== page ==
Christ­mas mince pies made easy

And you don’t even have to grate pig fat — just buy a pre-made mince mix

The Witness - - FEATURES - JULIE DON­ALD

MY fa­ther was a true con­nois­seur of fruit-mince pies. As a man of an older gen­er­a­tion, he took a dim view of store­bought pas­try. My mother, sis­ter and I in­dulged his mince pie ma­nia. I re­call one year count­ing 500 mince pies made!

Pas­try to fill­ing ra­tio

The first thing be­fore mak­ing any de­ci­sions is to de­ter­mine your pre­ferred pas­try to fill­ing ra­tio. This is the key to mak­ing your per­fect mince pie. The type of pas­try you select will be im­por­tant here. Rough puff pas­try gives a thicker flakier pas­try than short­crust (more tra­di­tional prob­a­bly), which gives a more fill­ing, rich re­sult. I am more of a fill­ing girl, so I would rec­om­mend a short­crust such as the one in the recipe on this page. Also, mak­ing short­crust is a heck of a lot eas­ier than rolling out a mil­lion lay­ers of puff pas­try. Hav­ing said that, if you want to go ahead and pur­chase your pas­try ready-made, look out for an all-but­ter ver­sion which will be in­fin­itely more “melt in the mouth”.

The fill­ing

For the fill­ing, you can pre­pare your own Christ­mas mince, which is best done well ahead of time as it tastes best when it has been ma­tured. My mother would make it us­ing the old-school method of grated suet. Yes, that is, in fact, the fat from around a pig’s or­gans. But if grat­ing

pig fat is a step too far for you, and let’s face it, it is for most peo­ple, I rec­om­mend pur­chas­ing a pre-made Christ­mas mince and doc­tor­ing it slightly. I add a peeled, grated ap­ple and a large slug of brandy or sherry.

The shape of the pie

Once you have your pas­try chill­ing in the fridge ready to roll, and your fill­ing doc­tored, your next choice is what to make

the pies in. A muf­fin tin would prob­a­bly to do the job but a slightly shal­lower tin would be bet­ter.

In fact, my mother had a spe­cial tin just for this pur­pose — the in­di­vid­ual holes were rounded (not as square as the bot­tom of a muf­fin pan) — al­low­ing for easy re­moval of the pies. The bot­toms were even em­bossed with a shell (ex­tra fes­tive!). Don’t for­get to grease these tins well with cook­ing spray.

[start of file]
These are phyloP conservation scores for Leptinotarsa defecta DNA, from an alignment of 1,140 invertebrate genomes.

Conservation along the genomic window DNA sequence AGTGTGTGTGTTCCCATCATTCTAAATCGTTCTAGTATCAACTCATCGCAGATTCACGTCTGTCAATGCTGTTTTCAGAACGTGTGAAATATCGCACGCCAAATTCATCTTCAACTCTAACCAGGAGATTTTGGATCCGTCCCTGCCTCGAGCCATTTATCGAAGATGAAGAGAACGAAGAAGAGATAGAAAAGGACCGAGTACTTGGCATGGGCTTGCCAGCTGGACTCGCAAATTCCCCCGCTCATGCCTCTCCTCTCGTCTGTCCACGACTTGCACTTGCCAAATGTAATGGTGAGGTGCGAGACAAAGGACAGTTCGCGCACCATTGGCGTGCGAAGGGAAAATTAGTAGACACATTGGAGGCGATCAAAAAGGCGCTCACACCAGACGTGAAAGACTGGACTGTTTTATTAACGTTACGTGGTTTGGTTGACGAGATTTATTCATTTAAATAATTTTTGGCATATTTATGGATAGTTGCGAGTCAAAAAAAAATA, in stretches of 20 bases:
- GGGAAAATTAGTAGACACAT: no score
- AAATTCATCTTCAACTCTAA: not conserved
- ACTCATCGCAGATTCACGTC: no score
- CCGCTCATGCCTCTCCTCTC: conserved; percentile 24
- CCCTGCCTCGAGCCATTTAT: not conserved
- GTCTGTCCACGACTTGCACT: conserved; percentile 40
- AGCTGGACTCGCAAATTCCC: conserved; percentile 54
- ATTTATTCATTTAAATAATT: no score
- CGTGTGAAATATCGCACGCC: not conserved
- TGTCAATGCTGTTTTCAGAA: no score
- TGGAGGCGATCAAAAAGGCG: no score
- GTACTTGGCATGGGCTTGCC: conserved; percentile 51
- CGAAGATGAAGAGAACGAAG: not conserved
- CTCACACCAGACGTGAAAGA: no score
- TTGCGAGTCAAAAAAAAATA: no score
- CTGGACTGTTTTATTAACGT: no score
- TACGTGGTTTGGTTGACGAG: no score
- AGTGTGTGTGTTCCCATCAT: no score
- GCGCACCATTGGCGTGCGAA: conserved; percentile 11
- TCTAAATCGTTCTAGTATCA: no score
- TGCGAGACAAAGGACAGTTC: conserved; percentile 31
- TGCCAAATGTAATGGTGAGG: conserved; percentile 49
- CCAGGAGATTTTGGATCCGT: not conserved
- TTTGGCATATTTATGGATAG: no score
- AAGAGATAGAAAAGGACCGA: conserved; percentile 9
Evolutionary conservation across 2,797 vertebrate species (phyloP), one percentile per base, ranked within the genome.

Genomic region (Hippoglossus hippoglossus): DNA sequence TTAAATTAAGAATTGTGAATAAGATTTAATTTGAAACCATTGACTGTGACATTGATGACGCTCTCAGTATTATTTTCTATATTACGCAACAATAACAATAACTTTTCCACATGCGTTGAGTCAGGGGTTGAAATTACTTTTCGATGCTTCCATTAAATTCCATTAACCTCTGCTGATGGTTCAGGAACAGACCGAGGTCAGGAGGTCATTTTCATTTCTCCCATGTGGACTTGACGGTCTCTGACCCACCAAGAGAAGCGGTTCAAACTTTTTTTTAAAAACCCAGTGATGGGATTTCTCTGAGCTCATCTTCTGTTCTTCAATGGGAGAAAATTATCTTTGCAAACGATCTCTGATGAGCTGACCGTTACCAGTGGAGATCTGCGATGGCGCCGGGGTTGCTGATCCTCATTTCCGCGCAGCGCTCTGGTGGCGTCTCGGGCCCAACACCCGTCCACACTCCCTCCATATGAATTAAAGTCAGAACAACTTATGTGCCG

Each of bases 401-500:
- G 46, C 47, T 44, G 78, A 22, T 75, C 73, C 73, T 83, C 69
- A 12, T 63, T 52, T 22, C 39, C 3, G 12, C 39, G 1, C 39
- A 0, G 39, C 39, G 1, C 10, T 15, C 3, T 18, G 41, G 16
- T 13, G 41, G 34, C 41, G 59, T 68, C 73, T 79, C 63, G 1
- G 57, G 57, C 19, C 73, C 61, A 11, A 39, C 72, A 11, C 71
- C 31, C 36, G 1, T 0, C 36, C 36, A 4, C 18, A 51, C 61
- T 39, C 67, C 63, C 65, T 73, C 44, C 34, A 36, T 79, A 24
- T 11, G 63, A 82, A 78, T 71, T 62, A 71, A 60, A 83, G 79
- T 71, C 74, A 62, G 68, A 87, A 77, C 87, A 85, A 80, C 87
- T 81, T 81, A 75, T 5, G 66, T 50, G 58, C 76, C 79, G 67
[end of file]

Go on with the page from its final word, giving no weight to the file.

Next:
Con­struc­tion and dé­cor

Once you start rolling our “tops and bot­toms”, it is best to test the sizes in your se­lected pan. You might have to try out your drink­ing glasses to find the per­fect fit. Your “bot­toms” should be larger than your tops. Place your bot­tom snug­gly in the tin, add a tea­spoon of fill­ing and top with a smaller “top”. Stick your top on with a touch of wa­ter and poke or cut a hole to al­low the steam to es­cape.

If you want some­thing a lit­tle more ex­cit­ing, cut your tops into stars.

Over­fill­ing your mince pies will re­sult in them ex­plod­ing sticky mince all over your tins and a fight to get them out of the pan, so start with a mod­est amount of fill­ing. Don’t for­get to egg wash the tops to make them a lus­trous golden colour.

Mince pie crum­ble

If the tops and bot­toms are too time­con­sum­ing, you could al­ways make a mince pie crum­ble. Ba­si­cally, roll out two-thirds of a batch of sweet short­crust into the bot­tom of a bak­ing tray, cover with mince, then grate the re­main­ing pas­try over the top. Bake and cut into squares. My mother en­dear­ingly called

these a “fly ceme­tery”. Yummy!

Stor­age and serv­ing

Store in an air­tight con­tainer for up to a week or freeze for up to a month. Serve warm or at room tem­per­a­ture, and dust with ic­ing sugar be­fore serv­ing.

— Food24.

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